Serine's mitochondrial entry point, science's better mosquito genome, and malaria's new drug resistance route.
By Broad Communications
Credit: Erik Jacobs
Welcome to the November 16, 2018 installment of Research Roundup, a recurring snapshot of recent studies published by scientists at the Broad Institute and their collaborators.
Study shows serine’s secret sender
The generation of one-carbon units is necessary for synthesizing many critical metabolites in the body, but scientists have wondered about a key step in this process: the entry of serine into the mitochondria. Reporting in Science, associate member David Sabatini, Nora Kory (Whitehead Institute), and colleagues describe their CRISPR-based screen in human cells, which pointed to sideroflexin 1 (SFXN1). They performed functional studies of SFXN1, which revealed that the protein in fact acts as a mitochondrial serine transporter in one-carbon metabolism.
Accelerating mosquito science with genomics
Each year, more than 400 million people contract mosquito-borne illnesses such as dengue, yellow fever, Zika, and chikungunya. Though they have long known that female Aedes aegypti mosquitoes transfer these disease-causing pathogens, researchers still lacked a complete understanding of its genome. An international team of researchers, including Seth Redmond and associate member Daniel Neafsey in the Infectious Disease and Microbiome Program (IDMP), has combined advanced genomic technologies to provide a new, high-resolution blueprint of the Ae. aegypti genome. With a renewed view of the mosquito genome, researchers should be able to gather further biological insights and develop improved strategies to control disease vectors. Read more in Nature and a Rockefeller University press release.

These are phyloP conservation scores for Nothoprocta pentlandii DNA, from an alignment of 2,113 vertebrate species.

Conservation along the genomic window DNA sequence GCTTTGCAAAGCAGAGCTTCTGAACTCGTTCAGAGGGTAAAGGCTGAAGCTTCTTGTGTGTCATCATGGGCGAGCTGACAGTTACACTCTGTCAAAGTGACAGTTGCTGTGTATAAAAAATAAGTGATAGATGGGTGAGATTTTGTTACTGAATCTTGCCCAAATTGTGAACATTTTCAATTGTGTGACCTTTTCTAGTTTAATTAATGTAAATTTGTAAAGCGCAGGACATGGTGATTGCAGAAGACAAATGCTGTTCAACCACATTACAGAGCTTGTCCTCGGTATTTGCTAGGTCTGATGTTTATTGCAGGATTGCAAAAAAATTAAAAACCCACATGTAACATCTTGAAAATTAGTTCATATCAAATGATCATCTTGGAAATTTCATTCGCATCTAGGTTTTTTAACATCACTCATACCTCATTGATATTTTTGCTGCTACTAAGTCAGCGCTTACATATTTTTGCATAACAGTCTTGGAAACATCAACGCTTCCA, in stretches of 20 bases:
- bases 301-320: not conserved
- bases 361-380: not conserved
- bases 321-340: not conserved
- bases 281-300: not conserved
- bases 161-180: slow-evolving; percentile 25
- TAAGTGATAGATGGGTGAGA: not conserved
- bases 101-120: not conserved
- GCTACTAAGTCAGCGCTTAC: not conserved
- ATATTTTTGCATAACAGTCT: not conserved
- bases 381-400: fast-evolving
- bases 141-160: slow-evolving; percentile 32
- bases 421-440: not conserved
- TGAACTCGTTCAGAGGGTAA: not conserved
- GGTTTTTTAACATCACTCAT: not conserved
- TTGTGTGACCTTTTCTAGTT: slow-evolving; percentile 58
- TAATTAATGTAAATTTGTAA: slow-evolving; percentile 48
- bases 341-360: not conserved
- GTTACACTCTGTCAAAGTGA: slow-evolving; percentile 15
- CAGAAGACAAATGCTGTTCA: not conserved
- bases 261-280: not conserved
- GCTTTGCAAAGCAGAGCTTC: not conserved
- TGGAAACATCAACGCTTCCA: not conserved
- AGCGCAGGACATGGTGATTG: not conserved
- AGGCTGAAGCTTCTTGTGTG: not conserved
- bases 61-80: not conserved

Exploring artemisinin resistance
The spread of the malaria parasite (Plasmodium falciparum) with reduced susceptibility to artemisinin presents a threat to global disease control. Most failures of artemisinin treatment are attributed to mutations in the parasite’s pfkelch13 gene locus, acting through an unclear mechanism. A team led by IDMP senior associate member Dyann Wirth and colleagues now reports a new route that the parasite can take to artemisinin resistance, based on mutations in the gene pfcoronin. The discovery of a second possible gene involved in artemisinin resistance may yield new insights into the molecular mechanisms at play. Learn more in PNAS.